To keep DiamondLobby free to read, this post may contain affiliate links. Learn more
SteelSeries is a legendary manufacturer in the gaming industry. However, that “legendary” status has not particularly helped the mixed responses that some of the company’s previous mice have received from critics and gamers.
A major part of the criticism that these mice face is the price brackets in which they feature. SteelSeries seems to believe that its reputation is enough to charge as it pleases with little consideration for the value that the competition is offering at the same price point.
Needless to say, that approach has backfired a few times, in terms of sales and/or feedback from the end user.
All of this provides an interesting backstory for the review that I’m about to present to you. Has the company managed to match quality with their pricing model this time? Is it more of the same?
Everything you need to know to make an informed decision before buying the product is discussed in my SteelSeries Aerox 3 Wireless Mouse review. So, let’s get into it!
As you’ll see in the specs table below, this is a lightweight mouse. The package itself ships with the Aerox 3 wireless mouse, the product information guide, a USB-C dongle, a USB-C to USB-A Super Mesh Data/Charging Cable, and an extension adapter.
|Size (mm)||Weight||Polling Rate||Sensor|
|120.55 × 57.91 × 21.53||68 grams||up to 1000 Hz||Pixart 3335|
Nothing really stands out in the spec sheet, which is not a bad thing. The Pixart 3335 sensor is an energy-efficient sensor, so it’s a great fit for a wireless mouse such as this one.
It’s on the lower end of the quality sensors scale, so you’re more likely to see it in mid-range mice than higher-end options, but it does the job with little fuss.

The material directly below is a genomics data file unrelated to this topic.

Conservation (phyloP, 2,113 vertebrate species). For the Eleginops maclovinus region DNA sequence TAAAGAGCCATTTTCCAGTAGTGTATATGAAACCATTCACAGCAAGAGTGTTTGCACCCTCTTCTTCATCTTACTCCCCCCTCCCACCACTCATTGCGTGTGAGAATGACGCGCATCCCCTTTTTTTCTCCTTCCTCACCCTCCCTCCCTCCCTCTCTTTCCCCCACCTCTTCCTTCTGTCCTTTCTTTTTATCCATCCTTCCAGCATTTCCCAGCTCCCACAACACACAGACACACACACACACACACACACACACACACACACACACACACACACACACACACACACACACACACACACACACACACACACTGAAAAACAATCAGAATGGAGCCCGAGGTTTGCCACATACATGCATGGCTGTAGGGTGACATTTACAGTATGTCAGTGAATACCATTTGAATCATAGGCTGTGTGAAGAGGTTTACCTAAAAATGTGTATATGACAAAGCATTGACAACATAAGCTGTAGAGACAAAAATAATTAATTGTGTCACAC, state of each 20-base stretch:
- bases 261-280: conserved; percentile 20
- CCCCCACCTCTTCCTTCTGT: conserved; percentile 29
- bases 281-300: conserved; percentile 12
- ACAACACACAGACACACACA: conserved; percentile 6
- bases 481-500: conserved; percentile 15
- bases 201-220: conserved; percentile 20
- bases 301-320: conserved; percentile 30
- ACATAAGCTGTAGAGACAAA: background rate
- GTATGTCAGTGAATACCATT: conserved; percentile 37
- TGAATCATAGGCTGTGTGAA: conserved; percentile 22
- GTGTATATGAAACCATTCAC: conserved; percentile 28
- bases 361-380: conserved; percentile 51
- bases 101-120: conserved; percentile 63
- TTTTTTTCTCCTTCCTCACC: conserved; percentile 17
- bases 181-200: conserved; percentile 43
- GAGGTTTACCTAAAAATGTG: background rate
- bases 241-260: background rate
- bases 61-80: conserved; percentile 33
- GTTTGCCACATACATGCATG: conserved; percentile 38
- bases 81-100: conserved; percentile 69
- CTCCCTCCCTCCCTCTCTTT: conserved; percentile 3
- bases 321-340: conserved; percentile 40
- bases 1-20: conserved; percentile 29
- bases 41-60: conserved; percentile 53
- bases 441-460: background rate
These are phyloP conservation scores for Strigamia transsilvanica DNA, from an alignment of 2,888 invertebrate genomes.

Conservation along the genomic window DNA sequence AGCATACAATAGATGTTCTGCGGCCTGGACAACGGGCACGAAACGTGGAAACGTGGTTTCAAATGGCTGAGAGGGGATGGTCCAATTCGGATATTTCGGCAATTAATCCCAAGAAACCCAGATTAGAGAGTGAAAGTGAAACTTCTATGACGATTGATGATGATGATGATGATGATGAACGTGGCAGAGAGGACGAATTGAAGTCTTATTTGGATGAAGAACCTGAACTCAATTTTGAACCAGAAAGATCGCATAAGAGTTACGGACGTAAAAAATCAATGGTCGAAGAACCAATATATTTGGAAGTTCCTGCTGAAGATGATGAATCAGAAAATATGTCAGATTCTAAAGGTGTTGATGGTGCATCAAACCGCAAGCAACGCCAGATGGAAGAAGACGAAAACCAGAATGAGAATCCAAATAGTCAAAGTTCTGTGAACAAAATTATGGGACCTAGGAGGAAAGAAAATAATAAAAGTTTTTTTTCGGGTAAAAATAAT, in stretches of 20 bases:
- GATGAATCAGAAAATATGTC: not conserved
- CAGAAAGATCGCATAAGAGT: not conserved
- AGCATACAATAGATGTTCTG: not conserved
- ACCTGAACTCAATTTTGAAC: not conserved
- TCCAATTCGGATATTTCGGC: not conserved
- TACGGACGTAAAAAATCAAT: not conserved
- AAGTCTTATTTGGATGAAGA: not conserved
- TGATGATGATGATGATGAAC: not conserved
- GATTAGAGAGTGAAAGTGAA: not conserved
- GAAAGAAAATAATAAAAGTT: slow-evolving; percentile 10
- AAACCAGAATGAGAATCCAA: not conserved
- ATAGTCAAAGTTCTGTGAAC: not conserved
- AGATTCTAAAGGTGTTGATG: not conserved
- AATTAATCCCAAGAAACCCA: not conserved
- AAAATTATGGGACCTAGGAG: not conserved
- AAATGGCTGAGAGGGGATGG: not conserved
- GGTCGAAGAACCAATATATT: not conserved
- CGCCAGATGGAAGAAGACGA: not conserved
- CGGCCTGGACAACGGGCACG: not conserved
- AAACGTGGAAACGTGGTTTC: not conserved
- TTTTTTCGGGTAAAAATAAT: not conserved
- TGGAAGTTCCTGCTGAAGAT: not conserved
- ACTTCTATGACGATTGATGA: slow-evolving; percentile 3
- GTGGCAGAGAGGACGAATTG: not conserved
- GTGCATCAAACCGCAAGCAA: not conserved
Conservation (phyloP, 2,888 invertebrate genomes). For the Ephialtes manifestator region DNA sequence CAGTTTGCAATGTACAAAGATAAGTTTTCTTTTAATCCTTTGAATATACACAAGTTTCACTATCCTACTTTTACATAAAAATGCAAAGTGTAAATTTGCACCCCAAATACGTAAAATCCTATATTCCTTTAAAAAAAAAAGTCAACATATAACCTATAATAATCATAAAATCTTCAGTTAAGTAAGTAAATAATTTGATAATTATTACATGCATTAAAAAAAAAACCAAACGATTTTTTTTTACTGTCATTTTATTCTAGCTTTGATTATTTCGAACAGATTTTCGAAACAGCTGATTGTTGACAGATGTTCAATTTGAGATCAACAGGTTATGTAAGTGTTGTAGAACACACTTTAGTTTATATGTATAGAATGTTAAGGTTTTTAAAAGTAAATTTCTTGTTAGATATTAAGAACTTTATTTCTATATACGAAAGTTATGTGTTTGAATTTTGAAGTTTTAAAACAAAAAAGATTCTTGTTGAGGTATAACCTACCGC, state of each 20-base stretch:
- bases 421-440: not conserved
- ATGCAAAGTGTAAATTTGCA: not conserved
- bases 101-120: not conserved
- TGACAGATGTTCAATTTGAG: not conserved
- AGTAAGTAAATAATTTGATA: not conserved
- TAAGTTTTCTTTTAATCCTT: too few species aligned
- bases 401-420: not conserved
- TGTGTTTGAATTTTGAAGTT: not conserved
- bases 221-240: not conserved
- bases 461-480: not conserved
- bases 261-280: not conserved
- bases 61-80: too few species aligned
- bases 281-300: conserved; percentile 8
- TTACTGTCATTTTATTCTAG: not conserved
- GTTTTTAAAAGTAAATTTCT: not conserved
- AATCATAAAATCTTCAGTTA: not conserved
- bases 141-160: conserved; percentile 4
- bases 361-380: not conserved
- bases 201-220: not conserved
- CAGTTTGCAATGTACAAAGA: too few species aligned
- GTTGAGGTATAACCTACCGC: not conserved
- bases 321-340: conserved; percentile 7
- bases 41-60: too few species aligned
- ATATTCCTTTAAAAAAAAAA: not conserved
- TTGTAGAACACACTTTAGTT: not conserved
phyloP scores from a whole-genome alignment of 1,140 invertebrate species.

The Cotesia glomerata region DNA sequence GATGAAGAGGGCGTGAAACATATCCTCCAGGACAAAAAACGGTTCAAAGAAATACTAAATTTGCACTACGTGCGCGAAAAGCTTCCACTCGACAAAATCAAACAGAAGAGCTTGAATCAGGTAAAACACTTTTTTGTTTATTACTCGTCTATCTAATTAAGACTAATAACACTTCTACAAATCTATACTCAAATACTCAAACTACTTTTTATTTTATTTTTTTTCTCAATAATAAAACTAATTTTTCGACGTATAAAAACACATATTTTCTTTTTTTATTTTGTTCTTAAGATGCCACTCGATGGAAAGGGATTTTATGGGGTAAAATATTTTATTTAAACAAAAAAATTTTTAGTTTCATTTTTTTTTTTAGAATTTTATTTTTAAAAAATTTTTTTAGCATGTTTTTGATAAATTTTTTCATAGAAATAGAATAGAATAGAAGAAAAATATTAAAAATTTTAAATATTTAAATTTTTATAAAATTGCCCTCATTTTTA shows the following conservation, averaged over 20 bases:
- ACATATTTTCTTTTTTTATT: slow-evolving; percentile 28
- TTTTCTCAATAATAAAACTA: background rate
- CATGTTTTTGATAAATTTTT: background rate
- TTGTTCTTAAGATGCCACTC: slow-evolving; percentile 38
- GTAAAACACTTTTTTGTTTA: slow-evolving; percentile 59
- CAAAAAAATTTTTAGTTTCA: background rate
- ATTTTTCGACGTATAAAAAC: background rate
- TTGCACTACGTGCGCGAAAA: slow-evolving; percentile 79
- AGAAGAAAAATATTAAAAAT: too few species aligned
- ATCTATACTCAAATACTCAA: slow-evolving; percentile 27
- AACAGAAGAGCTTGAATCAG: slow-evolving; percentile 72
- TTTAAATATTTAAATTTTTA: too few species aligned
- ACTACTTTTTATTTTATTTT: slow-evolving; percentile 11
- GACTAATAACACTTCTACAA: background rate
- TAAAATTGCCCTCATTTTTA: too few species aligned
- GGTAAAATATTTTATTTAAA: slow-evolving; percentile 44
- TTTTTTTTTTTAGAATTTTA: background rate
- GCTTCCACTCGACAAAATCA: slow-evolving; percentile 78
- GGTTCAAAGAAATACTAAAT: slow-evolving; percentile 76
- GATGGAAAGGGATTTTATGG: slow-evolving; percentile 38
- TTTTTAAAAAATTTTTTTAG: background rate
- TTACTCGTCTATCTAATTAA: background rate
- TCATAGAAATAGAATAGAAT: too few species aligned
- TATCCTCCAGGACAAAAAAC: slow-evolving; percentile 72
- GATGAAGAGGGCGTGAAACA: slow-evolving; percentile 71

The mouse is plastic, and its design suggests that it was made with right-handed users in mind. There are six buttons in total across it, and specific points across the base are lined with RGB lighting.
There’s a black matte finish on the Onyx version of the mouse, but the white Snow version that I got as a review unit has a white matte finish instead.
Personally, I’m not a fan of the Aerox 3 mouse’s shape. During testing, my thumb and the leftmost part of my hand started to feel very sore and stiff, which was not a pleasant experience to have.
It’s a potential worry because if you experience the same issue, it’s going to be damning for gamers that go through long sessions in one sitting. This is not the mouse you want for that.
I think this discomfort is caused by the “bucket-like” curve in the sides. I’m a squeezer during intense gaming sessions, so this curve causes my thumb to turn inside itself when I squeeze too hard.
If like me, you also grip your mouse on the sides tightly, you’ll see where the discomfort comes from when you do that for long enough.
On the other hand, gamers with lighter grips and more stable emotions should be just fine.
The SteelSeries Aerox 3 Wireless mouse has an IP54 rating! This means that it has a certain level of protection from dust and splashes of water.
This is not a recommendation to go for a dive in the pool with it though. Although, if you do, let me know how that works out so I can laugh at you.
It’s a good thing for maintenance of the original coating though. There are square holes around the mouse, so there’s not too much to discuss in that department, but the visible coating is a nice matte white, as I mentioned earlier.
You’ll find in this SteelSeries Prime Wireless mouse review that matte coating is a concept that the manufacturer likes to run with, but the matte on the Aerox 3 mouse actually feels different from that of the Prime Wireless.
You get a pair of well-sized PTFE feet here. A bit disappointingly, there’s no sensor ring, but it still feels pretty nice on all the pads I tested it with.
I recommend checking out the SteelSeries QCK Heavy mousepad if you’re a brand loyalist that likes to match their gaming gear with products from the same manufacturer.
Buttons and Switches
SteelSeries has its own magnetic optical switches, but they’ve opted for the TTC Gold Micro switches for the Aerox 3 Wireless mouse. These also have an IP54 rating, so I’d say that’s the explanation for the choice.